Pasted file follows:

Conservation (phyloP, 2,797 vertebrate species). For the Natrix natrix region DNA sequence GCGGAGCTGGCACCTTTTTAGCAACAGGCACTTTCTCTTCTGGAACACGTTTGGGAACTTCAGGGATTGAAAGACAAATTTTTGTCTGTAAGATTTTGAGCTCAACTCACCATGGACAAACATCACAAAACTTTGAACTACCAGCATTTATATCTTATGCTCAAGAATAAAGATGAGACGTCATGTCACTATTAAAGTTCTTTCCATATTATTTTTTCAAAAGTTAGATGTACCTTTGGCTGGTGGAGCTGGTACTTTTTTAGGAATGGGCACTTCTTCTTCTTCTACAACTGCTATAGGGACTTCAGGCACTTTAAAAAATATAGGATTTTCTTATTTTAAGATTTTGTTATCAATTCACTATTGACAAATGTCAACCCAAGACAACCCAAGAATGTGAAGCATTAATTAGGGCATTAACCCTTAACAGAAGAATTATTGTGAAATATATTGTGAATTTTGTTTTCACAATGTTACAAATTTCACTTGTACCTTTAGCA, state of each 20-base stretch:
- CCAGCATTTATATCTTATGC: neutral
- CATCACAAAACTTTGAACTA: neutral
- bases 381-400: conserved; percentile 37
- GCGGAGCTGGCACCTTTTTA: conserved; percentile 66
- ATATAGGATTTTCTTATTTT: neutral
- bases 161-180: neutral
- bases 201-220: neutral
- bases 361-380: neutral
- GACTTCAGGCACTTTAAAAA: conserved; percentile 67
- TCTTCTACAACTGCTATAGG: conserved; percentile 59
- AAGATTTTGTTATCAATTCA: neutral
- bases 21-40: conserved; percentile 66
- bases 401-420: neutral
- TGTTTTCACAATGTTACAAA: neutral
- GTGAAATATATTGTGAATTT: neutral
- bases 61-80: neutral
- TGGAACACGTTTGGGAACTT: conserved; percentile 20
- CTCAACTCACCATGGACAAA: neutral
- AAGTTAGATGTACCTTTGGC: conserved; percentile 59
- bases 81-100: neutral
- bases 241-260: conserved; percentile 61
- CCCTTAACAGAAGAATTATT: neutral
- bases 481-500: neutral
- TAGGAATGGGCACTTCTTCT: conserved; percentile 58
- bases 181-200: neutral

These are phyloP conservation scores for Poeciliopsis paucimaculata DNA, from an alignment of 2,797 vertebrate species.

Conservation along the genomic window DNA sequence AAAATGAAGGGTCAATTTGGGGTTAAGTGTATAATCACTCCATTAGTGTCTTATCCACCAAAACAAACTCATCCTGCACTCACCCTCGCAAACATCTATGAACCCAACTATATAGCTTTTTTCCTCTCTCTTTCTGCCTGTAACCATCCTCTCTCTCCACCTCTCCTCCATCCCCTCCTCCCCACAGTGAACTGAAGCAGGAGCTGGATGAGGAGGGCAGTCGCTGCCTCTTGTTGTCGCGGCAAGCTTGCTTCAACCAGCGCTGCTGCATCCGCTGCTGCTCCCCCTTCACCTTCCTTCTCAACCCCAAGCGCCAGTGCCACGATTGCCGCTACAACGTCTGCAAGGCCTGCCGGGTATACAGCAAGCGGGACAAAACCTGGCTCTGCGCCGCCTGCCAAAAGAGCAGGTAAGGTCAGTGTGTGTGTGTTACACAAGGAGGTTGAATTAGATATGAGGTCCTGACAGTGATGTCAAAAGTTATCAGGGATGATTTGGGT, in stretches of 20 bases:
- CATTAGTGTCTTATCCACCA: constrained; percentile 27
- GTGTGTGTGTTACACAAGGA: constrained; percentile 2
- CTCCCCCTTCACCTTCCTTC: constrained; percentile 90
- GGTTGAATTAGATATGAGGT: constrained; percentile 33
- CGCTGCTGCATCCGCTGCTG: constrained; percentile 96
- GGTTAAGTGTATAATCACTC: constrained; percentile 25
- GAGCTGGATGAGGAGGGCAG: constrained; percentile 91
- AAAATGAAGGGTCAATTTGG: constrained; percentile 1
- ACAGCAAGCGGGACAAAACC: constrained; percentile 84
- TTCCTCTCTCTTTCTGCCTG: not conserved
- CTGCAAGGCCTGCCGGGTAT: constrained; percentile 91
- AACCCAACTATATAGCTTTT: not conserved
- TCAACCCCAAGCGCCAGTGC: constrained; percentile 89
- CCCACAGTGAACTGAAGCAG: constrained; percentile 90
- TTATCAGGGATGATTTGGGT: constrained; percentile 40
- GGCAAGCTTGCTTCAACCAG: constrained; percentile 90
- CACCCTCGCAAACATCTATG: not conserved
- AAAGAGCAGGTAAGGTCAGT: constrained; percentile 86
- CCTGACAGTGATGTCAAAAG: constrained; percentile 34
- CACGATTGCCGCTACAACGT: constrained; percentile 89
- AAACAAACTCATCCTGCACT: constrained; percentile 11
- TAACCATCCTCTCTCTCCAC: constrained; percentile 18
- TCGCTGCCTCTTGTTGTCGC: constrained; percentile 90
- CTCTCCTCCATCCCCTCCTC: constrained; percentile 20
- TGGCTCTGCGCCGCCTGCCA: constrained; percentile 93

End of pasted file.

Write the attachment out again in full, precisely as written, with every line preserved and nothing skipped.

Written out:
Conservation (phyloP, 2,797 vertebrate species). For the Natrix natrix region DNA sequence GCGGAGCTGGCACCTTTTTAGCAACAGGCACTTTCTCTTCTGGAACACGTTTGGGAACTTCAGGGATTGAAAGACAAATTTTTGTCTGTAAGATTTTGAGCTCAACTCACCATGGACAAACATCACAAAACTTTGAACTACCAGCATTTATATCTTATGCTCAAGAATAAAGATGAGACGTCATGTCACTATTAAAGTTCTTTCCATATTATTTTTTCAAAAGTTAGATGTACCTTTGGCTGGTGGAGCTGGTACTTTTTTAGGAATGGGCACTTCTTCTTCTTCTACAACTGCTATAGGGACTTCAGGCACTTTAAAAAATATAGGATTTTCTTATTTTAAGATTTTGTTATCAATTCACTATTGACAAATGTCAACCCAAGACAACCCAAGAATGTGAAGCATTAATTAGGGCATTAACCCTTAACAGAAGAATTATTGTGAAATATATTGTGAATTTTGTTTTCACAATGTTACAAATTTCACTTGTACCTTTAGCA, state of each 20-base stretch:
- CCAGCATTTATATCTTATGC: neutral
- CATCACAAAACTTTGAACTA: neutral
- bases 381-400: conserved; percentile 37
- GCGGAGCTGGCACCTTTTTA: conserved; percentile 66
- ATATAGGATTTTCTTATTTT: neutral
- bases 161-180: neutral
- bases 201-220: neutral
- bases 361-380: neutral
- GACTTCAGGCACTTTAAAAA: conserved; percentile 67
- TCTTCTACAACTGCTATAGG: conserved; percentile 59
- AAGATTTTGTTATCAATTCA: neutral
- bases 21-40: conserved; percentile 66
- bases 401-420: neutral
- TGTTTTCACAATGTTACAAA: neutral
- GTGAAATATATTGTGAATTT: neutral
- bases 61-80: neutral
- TGGAACACGTTTGGGAACTT: conserved; percentile 20
- CTCAACTCACCATGGACAAA: neutral
- AAGTTAGATGTACCTTTGGC: conserved; percentile 59
- bases 81-100: neutral
- bases 241-260: conserved; percentile 61
- CCCTTAACAGAAGAATTATT: neutral
- bases 481-500: neutral
- TAGGAATGGGCACTTCTTCT: conserved; percentile 58
- bases 181-200: neutral

These are phyloP conservation scores for Poeciliopsis paucimaculata DNA, from an alignment of 2,797 vertebrate species.

Conservation along the genomic window DNA sequence AAAATGAAGGGTCAATTTGGGGTTAAGTGTATAATCACTCCATTAGTGTCTTATCCACCAAAACAAACTCATCCTGCACTCACCCTCGCAAACATCTATGAACCCAACTATATAGCTTTTTTCCTCTCTCTTTCTGCCTGTAACCATCCTCTCTCTCCACCTCTCCTCCATCCCCTCCTCCCCACAGTGAACTGAAGCAGGAGCTGGATGAGGAGGGCAGTCGCTGCCTCTTGTTGTCGCGGCAAGCTTGCTTCAACCAGCGCTGCTGCATCCGCTGCTGCTCCCCCTTCACCTTCCTTCTCAACCCCAAGCGCCAGTGCCACGATTGCCGCTACAACGTCTGCAAGGCCTGCCGGGTATACAGCAAGCGGGACAAAACCTGGCTCTGCGCCGCCTGCCAAAAGAGCAGGTAAGGTCAGTGTGTGTGTGTTACACAAGGAGGTTGAATTAGATATGAGGTCCTGACAGTGATGTCAAAAGTTATCAGGGATGATTTGGGT, in stretches of 20 bases:
- CATTAGTGTCTTATCCACCA: constrained; percentile 27
- GTGTGTGTGTTACACAAGGA: constrained; percentile 2
- CTCCCCCTTCACCTTCCTTC: constrained; percentile 90
- GGTTGAATTAGATATGAGGT: constrained; percentile 33
- CGCTGCTGCATCCGCTGCTG: constrained; percentile 96
- GGTTAAGTGTATAATCACTC: constrained; percentile 25
- GAGCTGGATGAGGAGGGCAG: constrained; percentile 91
- AAAATGAAGGGTCAATTTGG: constrained; percentile 1
- ACAGCAAGCGGGACAAAACC: constrained; percentile 84
- TTCCTCTCTCTTTCTGCCTG: not conserved
- CTGCAAGGCCTGCCGGGTAT: constrained; percentile 91
- AACCCAACTATATAGCTTTT: not conserved
- TCAACCCCAAGCGCCAGTGC: constrained; percentile 89
- CCCACAGTGAACTGAAGCAG: constrained; percentile 90
- TTATCAGGGATGATTTGGGT: constrained; percentile 40
- GGCAAGCTTGCTTCAACCAG: constrained; percentile 90
- CACCCTCGCAAACATCTATG: not conserved
- AAAGAGCAGGTAAGGTCAGT: constrained; percentile 86
- CCTGACAGTGATGTCAAAAG: constrained; percentile 34
- CACGATTGCCGCTACAACGT: constrained; percentile 89
- AAACAAACTCATCCTGCACT: constrained; percentile 11
- TAACCATCCTCTCTCTCCAC: constrained; percentile 18
- TCGCTGCCTCTTGTTGTCGC: constrained; percentile 90
- CTCTCCTCCATCCCCTCCTC: constrained; percentile 20
- TGGCTCTGCGCCGCCTGCCA: constrained; percentile 93